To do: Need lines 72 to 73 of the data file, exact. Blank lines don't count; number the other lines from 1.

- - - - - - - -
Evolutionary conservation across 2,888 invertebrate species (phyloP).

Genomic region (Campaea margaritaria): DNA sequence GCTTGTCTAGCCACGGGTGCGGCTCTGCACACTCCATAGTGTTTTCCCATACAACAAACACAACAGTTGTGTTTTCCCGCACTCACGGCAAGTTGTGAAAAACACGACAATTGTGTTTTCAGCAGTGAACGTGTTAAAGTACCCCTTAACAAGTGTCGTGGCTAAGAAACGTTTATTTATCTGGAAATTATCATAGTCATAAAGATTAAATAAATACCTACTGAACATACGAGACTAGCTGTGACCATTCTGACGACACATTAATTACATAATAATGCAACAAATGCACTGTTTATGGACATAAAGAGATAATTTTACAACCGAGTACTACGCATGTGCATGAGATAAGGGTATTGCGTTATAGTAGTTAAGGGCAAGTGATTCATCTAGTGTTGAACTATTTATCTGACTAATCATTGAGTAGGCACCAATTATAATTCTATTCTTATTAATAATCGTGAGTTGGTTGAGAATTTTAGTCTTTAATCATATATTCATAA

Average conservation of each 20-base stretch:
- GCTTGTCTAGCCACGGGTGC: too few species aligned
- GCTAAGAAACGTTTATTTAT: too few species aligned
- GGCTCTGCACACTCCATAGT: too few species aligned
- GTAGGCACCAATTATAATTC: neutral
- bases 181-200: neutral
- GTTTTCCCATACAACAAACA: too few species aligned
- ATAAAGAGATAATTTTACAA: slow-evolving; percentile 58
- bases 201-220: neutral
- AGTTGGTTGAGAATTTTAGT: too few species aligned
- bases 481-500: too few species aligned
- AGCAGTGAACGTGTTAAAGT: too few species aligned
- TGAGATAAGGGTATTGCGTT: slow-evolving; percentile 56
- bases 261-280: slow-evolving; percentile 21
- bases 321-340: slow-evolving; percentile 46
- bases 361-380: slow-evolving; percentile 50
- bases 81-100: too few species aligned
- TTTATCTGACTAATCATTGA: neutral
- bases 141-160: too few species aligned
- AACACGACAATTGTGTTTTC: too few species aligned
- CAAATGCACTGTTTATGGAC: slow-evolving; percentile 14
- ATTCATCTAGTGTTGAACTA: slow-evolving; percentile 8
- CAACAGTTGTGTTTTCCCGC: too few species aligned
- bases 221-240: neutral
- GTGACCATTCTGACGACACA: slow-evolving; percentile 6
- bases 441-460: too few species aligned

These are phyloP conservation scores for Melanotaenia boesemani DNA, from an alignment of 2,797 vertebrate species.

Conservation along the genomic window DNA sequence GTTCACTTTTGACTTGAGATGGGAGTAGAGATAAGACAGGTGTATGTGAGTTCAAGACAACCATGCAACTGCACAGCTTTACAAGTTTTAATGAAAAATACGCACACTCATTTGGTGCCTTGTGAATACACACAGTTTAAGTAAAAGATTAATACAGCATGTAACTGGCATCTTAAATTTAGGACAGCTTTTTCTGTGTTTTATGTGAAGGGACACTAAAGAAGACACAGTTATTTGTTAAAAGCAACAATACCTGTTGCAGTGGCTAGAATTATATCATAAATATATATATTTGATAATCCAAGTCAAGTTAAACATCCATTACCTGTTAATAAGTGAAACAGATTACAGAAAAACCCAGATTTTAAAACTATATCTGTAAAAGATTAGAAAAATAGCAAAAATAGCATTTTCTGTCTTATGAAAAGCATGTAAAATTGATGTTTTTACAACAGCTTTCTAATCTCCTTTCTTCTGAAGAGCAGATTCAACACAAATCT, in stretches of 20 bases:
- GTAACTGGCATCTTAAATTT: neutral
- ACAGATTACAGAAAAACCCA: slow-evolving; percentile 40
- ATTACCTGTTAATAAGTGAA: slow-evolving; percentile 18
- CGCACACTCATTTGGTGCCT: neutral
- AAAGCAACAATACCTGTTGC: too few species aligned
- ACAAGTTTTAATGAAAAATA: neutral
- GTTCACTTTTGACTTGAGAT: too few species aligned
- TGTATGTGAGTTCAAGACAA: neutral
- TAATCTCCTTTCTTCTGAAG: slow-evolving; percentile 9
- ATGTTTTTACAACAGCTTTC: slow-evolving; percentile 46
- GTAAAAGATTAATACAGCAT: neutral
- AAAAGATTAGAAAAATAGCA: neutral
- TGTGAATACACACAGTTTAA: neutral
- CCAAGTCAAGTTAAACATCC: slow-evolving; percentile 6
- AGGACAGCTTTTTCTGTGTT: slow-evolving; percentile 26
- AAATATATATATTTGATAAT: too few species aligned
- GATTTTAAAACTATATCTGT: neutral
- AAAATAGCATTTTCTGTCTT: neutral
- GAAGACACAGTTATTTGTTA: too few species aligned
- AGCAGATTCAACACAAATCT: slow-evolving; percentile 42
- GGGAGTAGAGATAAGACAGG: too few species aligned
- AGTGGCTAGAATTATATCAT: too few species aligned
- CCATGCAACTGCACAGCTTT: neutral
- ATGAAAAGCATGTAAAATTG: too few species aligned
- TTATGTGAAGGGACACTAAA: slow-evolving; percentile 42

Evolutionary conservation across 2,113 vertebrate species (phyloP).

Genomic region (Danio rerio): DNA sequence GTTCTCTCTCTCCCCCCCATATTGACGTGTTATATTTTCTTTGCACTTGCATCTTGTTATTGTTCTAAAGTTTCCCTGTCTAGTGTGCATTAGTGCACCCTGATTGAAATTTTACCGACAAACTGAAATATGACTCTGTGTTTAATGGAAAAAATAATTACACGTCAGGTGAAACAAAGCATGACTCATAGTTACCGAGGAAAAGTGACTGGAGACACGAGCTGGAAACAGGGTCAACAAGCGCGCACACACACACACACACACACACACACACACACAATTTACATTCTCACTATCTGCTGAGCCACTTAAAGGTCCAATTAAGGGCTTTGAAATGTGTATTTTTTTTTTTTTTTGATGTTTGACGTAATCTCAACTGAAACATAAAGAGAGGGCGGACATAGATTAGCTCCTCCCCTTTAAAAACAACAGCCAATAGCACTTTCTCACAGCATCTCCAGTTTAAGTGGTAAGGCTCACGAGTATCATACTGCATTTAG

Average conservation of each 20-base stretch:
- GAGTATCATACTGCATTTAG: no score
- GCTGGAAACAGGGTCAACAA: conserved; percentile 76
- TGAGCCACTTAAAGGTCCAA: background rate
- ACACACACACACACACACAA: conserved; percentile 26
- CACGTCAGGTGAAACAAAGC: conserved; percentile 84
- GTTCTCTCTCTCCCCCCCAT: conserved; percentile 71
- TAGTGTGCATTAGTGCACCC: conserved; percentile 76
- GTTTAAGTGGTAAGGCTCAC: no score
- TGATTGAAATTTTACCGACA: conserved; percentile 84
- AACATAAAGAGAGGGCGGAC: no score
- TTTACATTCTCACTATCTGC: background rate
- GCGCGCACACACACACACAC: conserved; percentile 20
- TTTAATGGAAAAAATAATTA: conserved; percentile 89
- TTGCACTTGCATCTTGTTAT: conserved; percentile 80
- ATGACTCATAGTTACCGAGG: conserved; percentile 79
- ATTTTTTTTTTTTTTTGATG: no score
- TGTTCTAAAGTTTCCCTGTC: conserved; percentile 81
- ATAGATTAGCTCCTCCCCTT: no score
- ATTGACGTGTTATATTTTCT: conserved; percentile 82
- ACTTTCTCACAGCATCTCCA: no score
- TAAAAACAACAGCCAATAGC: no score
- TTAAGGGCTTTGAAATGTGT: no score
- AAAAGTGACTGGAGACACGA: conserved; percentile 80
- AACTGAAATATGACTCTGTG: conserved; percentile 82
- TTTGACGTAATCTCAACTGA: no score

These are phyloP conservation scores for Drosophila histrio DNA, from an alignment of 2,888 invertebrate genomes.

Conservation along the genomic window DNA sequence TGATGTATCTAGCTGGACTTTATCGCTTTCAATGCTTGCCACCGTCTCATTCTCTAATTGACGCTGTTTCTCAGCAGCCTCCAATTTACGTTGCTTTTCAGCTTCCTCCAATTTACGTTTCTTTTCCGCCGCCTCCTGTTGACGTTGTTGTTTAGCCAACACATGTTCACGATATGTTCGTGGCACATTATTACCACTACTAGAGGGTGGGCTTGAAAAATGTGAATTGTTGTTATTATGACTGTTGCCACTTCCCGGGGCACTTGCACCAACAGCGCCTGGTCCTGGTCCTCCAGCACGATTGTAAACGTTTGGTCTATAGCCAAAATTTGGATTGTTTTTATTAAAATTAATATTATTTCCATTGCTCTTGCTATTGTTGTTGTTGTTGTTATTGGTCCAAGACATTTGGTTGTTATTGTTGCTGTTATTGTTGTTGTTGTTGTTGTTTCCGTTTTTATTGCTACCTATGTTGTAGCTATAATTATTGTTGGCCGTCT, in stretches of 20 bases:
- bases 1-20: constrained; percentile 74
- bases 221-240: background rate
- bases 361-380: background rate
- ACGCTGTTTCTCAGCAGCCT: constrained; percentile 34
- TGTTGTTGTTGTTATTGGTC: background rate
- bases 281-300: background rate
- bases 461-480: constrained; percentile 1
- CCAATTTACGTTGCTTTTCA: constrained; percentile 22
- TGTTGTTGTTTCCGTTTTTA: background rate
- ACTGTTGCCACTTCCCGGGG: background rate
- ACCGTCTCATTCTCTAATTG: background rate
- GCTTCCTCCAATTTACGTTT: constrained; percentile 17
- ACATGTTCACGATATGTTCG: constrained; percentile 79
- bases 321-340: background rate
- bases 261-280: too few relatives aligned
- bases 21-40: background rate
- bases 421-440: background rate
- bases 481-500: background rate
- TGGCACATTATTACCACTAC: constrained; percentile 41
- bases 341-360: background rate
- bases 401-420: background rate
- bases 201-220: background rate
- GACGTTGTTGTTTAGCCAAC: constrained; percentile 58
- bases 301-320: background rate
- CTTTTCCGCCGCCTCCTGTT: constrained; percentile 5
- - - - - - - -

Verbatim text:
- TTGCACTTGCATCTTGTTAT: conserved; percentile 80
- ATGACTCATAGTTACCGAGG: conserved; percentile 79